• 5 Personality Traits of an Alcohol and Drug Abuser
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    5 Personality Traits of an Alcohol and Drug Abuser

    People who drink alcohol socially or experiment with recreational drugs do so because it gives them pleasure. Drug and alcohol abusers also experience this pleasure, but at some point, the impulse control center of their brain kicks in. They go beyond “pleasure” and plunge right into excessive use. Relationships and other things that were once meaningful are suddenly in the rearview.

    Of course, not everyone has addictive tendencies. Those who do become addicts, however, share a number of personality traits. Here are 5 common characteristics you may find in people with drug and alcohol abuse disorder.

    1. They’re impulsive.

    This can be due to the broken impulse control center in the brain that medical science has recently discovered. Alcohol affects this center in heavy drinkers making abstinence difficult.

    2. They’re sensation seeking

    This trait can possibly be defined as the addict’s very low tolerance for boredom. It’s likely they’re unable to stay focused on one task and are constantly looking for an adrenaline rush or a new form of stimulation.

    3. They value non-conformity.

    Sometimes, people who disregard the values held by the majority of society consider substance abuse is not problem. The user may feel that they aren’t breaking any rules that they deem worthy. Overtime, addiction forms.

    4. Social Alienation

    People who share a certain lifestyle tend to get together and, in the case of substance abusers, they form their own subculture. Such a community would appear to be a positive in the addict’s life, but this is a group that is constantly chasing the substance. As a result, the substance becomes more meaningful than building strong, long-lasting communities.  The substance abuse subculture is far too fluid to act as a bonding agent, leaving every member essentially on their own with no consistent peer support.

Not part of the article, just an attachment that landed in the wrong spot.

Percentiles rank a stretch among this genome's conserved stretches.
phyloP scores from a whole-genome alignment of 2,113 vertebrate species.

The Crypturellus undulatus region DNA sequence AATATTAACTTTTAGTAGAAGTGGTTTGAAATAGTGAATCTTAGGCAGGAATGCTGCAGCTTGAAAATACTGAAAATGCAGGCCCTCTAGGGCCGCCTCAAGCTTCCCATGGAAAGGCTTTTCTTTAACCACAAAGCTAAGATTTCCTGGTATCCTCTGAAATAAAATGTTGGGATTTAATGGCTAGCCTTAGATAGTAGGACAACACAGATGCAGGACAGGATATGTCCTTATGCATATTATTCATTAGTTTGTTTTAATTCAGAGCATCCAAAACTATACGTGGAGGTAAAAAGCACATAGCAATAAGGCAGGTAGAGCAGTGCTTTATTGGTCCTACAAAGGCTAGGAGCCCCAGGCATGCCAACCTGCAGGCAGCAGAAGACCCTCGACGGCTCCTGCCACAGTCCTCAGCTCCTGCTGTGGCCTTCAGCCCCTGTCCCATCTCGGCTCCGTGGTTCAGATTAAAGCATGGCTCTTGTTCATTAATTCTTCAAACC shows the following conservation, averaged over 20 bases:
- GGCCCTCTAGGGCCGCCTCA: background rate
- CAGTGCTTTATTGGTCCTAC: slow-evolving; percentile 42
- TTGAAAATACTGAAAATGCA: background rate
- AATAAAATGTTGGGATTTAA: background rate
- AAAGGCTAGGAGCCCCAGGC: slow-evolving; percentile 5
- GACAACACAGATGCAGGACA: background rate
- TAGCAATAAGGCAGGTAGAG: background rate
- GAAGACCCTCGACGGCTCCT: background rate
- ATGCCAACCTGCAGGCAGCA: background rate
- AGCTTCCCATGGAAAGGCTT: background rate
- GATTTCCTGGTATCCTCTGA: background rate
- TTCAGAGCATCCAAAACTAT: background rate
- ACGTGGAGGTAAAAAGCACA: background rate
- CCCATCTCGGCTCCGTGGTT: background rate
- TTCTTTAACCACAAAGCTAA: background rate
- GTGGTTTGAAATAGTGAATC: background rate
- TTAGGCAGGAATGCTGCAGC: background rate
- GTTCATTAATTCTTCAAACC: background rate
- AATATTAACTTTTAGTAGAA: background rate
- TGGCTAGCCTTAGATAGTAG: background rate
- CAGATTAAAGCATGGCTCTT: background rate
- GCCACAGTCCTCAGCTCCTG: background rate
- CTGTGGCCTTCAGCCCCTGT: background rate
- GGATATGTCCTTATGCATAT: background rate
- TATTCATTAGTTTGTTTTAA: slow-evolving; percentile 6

5. Compulsive behavior

    Compulsive behavior, when present with the four other traits observed to be common in substance abusers, can create the perfect environment for serious addiction. Given these factors, a substance abuser already feeling alienated from his surroundings, the people in it, and with no apparent hope for change, escapes into the only world in which he is comfortable—his inner self. He is his only friend. Very few people can live a healthy life with only themselves in their world.

    Rehab clinics stress that people with addictive personalities should be encouraged to find an activity they can excel in to build self-confidence and seek social support that involve helping people in some way, such as volunteering. After all, addict or not, introvert or extrovert, loner or joiner, we all require support from other humans. More modern therapies may also include therapeutic animals. Anything to prove to the afflicted ones that they are valued members of society.

    Tess Chedsey is a retired systems analyst, life-long alcoholic and native of Los Angeles, California. She now resides in a small town in Oregon where the Columbia River meets the Pacific Ocean–a setting not unlike some of the more luxurious rehabilitation ”resorts.” She has been writing articles for over ten years for numerous websites on a wide variety of topics, including addiction. Besides writing, Tess has a passion for world travel and animals.

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